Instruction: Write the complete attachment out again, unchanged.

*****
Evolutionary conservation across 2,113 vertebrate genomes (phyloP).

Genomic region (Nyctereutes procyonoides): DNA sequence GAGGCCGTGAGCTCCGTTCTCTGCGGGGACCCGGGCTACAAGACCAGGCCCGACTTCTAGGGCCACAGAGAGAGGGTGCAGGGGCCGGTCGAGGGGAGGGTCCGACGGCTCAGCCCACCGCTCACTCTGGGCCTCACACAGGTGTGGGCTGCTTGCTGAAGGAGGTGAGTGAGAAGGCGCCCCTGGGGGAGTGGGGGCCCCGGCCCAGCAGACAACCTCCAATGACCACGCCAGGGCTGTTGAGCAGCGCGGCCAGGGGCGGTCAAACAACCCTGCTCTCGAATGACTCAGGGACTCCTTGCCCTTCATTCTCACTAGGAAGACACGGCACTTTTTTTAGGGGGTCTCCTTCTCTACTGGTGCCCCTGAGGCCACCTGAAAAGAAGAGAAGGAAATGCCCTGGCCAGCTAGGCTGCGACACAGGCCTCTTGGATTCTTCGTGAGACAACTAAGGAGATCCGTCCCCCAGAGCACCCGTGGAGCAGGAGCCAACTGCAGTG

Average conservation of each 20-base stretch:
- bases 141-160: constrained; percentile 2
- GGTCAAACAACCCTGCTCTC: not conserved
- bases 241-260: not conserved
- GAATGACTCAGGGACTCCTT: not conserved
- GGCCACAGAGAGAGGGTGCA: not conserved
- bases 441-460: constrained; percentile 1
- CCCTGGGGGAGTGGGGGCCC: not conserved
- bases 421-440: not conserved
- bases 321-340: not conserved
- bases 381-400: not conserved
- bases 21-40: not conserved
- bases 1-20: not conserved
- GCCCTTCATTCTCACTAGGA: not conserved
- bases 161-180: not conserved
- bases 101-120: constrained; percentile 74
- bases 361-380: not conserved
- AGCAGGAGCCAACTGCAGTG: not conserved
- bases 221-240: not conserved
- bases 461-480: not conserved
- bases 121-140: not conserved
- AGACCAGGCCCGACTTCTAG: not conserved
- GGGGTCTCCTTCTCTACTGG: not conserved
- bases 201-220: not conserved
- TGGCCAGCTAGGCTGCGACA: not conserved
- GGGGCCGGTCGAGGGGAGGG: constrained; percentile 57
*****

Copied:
Evolutionary conservation across 2,113 vertebrate genomes (phyloP).

Genomic region (Nyctereutes procyonoides): DNA sequence GAGGCCGTGAGCTCCGTTCTCTGCGGGGACCCGGGCTACAAGACCAGGCCCGACTTCTAGGGCCACAGAGAGAGGGTGCAGGGGCCGGTCGAGGGGAGGGTCCGACGGCTCAGCCCACCGCTCACTCTGGGCCTCACACAGGTGTGGGCTGCTTGCTGAAGGAGGTGAGTGAGAAGGCGCCCCTGGGGGAGTGGGGGCCCCGGCCCAGCAGACAACCTCCAATGACCACGCCAGGGCTGTTGAGCAGCGCGGCCAGGGGCGGTCAAACAACCCTGCTCTCGAATGACTCAGGGACTCCTTGCCCTTCATTCTCACTAGGAAGACACGGCACTTTTTTTAGGGGGTCTCCTTCTCTACTGGTGCCCCTGAGGCCACCTGAAAAGAAGAGAAGGAAATGCCCTGGCCAGCTAGGCTGCGACACAGGCCTCTTGGATTCTTCGTGAGACAACTAAGGAGATCCGTCCCCCAGAGCACCCGTGGAGCAGGAGCCAACTGCAGTG

Average conservation of each 20-base stretch:
- bases 141-160: constrained; percentile 2
- GGTCAAACAACCCTGCTCTC: not conserved
- bases 241-260: not conserved
- GAATGACTCAGGGACTCCTT: not conserved
- GGCCACAGAGAGAGGGTGCA: not conserved
- bases 441-460: constrained; percentile 1
- CCCTGGGGGAGTGGGGGCCC: not conserved
- bases 421-440: not conserved
- bases 321-340: not conserved
- bases 381-400: not conserved
- bases 21-40: not conserved
- bases 1-20: not conserved
- GCCCTTCATTCTCACTAGGA: not conserved
- bases 161-180: not conserved
- bases 101-120: constrained; percentile 74
- bases 361-380: not conserved
- AGCAGGAGCCAACTGCAGTG: not conserved
- bases 221-240: not conserved
- bases 461-480: not conserved
- bases 121-140: not conserved
- AGACCAGGCCCGACTTCTAG: not conserved
- GGGGTCTCCTTCTCTACTGG: not conserved
- bases 201-220: not conserved
- TGGCCAGCTAGGCTGCGACA: not conserved
- GGGGCCGGTCGAGGGGAGGG: constrained; percentile 57